Man who ran ultra-marathon in pal’s place is caught after victory Facebook post

A runner who pretended to be his pal in a 33-mile ultra-marathon won an impressive third place – only to blow his cover on Facebook .

Last Saturday dozens of committed runners readied themselves for the gruelling race through the Aberdeenshire countryside.

In their midst was supposed to be Paddy Patterson, who passed over his bib to friend Neil Kennedy when he found himself unable to run.

The substitution may have gone unnoticed were it not for Kennedy's impressive performance.

Kennedy finished the race in four hours, 29 minutes and 17 seconds – quick enough to earn him third place.

Unfortunately for the 45-year-old, who is too young to be running in a veteran's race, he scuppered his own victory lap with a jokey post on Facebook.

Kennedy wrote on the Running Friends Scotland page: "The weeks ago you asked me to do the D33 ultra in your place. You couldn't do it.

"I said 'OK'. So I signed in as Paddy with my good Irish accent (I am Scottish, Paddy is obviously Irish).

"Did the run in crap conditions. Got my medal then the main organiser followed me into the marquee, gave me this plaque and said 'Well done Paddy you came in 3rd Vet(sic)'.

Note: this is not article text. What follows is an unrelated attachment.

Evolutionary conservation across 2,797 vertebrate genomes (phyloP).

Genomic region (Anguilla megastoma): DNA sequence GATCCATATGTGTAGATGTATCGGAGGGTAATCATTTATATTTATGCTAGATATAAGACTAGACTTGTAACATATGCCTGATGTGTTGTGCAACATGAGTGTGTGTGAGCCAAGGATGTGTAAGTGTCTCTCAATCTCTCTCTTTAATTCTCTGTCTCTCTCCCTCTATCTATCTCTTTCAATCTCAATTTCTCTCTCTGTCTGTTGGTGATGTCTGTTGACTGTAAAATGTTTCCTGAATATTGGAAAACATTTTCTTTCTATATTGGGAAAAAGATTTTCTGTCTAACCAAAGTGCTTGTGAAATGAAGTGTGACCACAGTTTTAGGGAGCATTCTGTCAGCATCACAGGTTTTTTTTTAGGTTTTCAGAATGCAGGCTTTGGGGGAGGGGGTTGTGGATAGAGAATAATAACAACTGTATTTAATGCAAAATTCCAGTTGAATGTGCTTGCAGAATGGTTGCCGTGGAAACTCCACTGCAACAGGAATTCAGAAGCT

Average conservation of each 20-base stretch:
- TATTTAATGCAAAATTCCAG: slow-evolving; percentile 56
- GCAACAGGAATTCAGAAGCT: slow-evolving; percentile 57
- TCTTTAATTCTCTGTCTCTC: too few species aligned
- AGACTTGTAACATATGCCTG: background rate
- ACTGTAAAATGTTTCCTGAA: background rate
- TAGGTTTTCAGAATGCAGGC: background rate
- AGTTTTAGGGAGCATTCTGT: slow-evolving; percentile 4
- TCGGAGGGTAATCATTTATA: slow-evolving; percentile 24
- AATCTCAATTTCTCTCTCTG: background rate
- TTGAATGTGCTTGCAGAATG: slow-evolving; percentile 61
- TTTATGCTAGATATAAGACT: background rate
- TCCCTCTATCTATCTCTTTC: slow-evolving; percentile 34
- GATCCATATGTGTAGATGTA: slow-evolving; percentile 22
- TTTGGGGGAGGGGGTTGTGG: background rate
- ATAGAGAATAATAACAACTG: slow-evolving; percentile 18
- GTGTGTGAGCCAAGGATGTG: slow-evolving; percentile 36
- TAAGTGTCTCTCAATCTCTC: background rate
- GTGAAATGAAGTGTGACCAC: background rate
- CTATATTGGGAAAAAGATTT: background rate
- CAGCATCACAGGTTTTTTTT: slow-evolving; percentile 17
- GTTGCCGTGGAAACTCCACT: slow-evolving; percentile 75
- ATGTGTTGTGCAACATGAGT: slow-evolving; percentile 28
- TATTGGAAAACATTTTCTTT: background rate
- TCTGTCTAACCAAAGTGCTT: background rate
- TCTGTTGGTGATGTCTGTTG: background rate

"WTF! Sorry Paddy if you do it next year you need to defend your title!"

Kennedy's jubilant post was not appreciated by Dod Reid, race director of the D33 Ultra event.

He reported both men to the sport’s governing body, Scottish Athletics, and wrote: "I will see to it that you are both banned from any future Scottish Athletics events.

“You have stolen a place from the rightful winner and put runners’ safety at risk.

“You are both no longer welcome within the Scottish ultra scene.

“I will make sure the rightful winner receives his prize. You will be removed from the D33 results.”

The two men could now be suspended from entering licensed competitions.

While runners are banned from swapping numbers the practice is fairly common.

Often injured runners will pass their slot on a friend.

However, it is common practice to warn race organisers so they can keep track of the entrants for safety reasons.

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